Covenant and Conversation: A Weekly Reading of the Jewish Bible
Volume One: Genesis
by Rabbi Lord Jonathan Sacks
Maggid, 356 pages, $24.95
Jews recite the Torah, the five books of Moses, in an annual cycle, and they often identify a biblical passage by the week (parasha) in which it’s read rather than by chapter and verse. Nowadays, books on the parasha abound, and, broadly speaking, they take one of two general approaches. The first analyzes the text through the critical examination of a variety of commentators, with the exemplary work of the past half-century in this genre being Nechama Leibovits’ Studies.
Lord Sacks, the chief rabbi of the British Commonwealth, takes the second approach in his new book on Genesis. The first in a series, it is intended as more a collection of sermons than an analytical work. Indeed, his use of the word conversation in the title offers a key to his intention. Older rabbinical texts often describe the characteristic prayer of each of the three patriarchs in Genesis: Abraham stands before God, initiating prayer for the people of Sodom; Jacob encounters God in a dream, reflecting the element in religious life that is beyond conscious control; and Isaac engages in siha, a word meaning “meditation” or “conversation.” Sacks writes that “in true conversation, I open myself up to the reality of another person,” and he notes that Isaac’s paradigmatic siha occurs as he awaits the woman who will become his wife in Genesis 24. Continue reading “The Genesis of Genesis”→
Haggadot for Pesach distributed Thursday in kindergartens throughout religiously mixed Jaffa bore a photo of the Temple Mount on the cover, but the al-Aqsa Mosque, which is also located in the east Jerusalem compound, was conspicuously omitted.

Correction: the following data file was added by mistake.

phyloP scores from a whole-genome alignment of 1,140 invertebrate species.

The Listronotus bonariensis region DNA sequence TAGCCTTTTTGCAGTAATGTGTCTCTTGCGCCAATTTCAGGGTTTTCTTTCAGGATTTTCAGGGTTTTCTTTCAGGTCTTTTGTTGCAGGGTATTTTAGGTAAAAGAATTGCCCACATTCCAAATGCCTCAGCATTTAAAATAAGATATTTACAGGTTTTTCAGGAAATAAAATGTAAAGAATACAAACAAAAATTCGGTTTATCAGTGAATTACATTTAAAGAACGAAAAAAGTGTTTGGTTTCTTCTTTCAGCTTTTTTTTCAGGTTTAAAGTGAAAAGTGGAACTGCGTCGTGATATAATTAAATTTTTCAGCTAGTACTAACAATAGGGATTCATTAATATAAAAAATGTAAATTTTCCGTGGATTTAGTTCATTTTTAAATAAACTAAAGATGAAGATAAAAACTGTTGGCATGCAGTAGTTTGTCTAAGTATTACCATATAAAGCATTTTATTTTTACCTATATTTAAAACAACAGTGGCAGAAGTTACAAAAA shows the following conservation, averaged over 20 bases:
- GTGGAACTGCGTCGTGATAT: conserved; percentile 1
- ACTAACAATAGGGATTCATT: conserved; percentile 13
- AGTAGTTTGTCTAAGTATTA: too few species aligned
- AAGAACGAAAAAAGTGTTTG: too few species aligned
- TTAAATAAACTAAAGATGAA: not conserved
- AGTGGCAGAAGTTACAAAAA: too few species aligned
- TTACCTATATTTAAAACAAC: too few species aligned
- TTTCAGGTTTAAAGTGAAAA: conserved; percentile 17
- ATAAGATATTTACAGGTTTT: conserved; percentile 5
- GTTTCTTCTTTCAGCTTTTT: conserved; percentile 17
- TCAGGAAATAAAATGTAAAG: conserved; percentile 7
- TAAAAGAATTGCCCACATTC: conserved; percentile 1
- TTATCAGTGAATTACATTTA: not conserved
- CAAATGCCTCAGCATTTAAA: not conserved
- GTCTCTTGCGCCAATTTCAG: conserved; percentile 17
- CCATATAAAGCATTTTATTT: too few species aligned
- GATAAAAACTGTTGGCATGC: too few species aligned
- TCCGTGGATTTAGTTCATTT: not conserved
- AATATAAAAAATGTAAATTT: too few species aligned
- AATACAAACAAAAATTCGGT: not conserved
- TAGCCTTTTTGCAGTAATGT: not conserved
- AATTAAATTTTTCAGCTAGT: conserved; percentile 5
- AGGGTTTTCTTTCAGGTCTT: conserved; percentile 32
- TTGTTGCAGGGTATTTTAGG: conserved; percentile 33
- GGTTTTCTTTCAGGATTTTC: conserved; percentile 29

An image of a model of the Third Temple was superimposed on the photo in place of the mosque, which is one of Islam’s holiest sites.
After proving with its two previous ventures, Jane Doe Buys a Challah & Other Stories, published in 2007, and Tel Aviv Short Stories (2009), that there is a demand for English language short stories about life in Israel, Ang-Lit Press had no qualms about putting out another short fiction anthology which is scheduled for publication at the beginning of 2011.
There is an enormous pool of literary talent among immigrants from English-speaking countries, and there is also a growing readership inside and outside Israel for short stories on any number and variety of subjects that reflect different aspects of life in this country. Continue reading “Short Story Writers Wanted”→
Q. What is something you would like readers to come away with after reading your book?
Ari Goldman: We don’t have pictures of the Exodus; we only have the words of the haggadah to tell the story. But what if we could see the Jews leaving Egypt? What would they look like? Open this haggadah and you’ll see. You’ll see people oppressed coming to freedom. You’ll see people hungry being fed. You’ll see the naked being clothed and the sick being healed. The message of this haggadah is that the Exodus didn’t only happen in ancient times. It is happening in our lifetimes, too.
“In every generation, one is obligated to consider him- or herself as if he or she had been liberated from Egypt,” the haggadah tells us. In a more literal sense, in every generation we are liberated. And even more than that, in every generation we are obligated to help liberate the oppressed. I hope that this haggadah motivates readers not only to remember but to act. Continue reading “Interview with Ari Goldman, Author of the Commentary on the JDC Haggadah”→
In Every Generation: The JDC Haggadah
by Ari L. Goldman and Rabbi Joseph Telushkin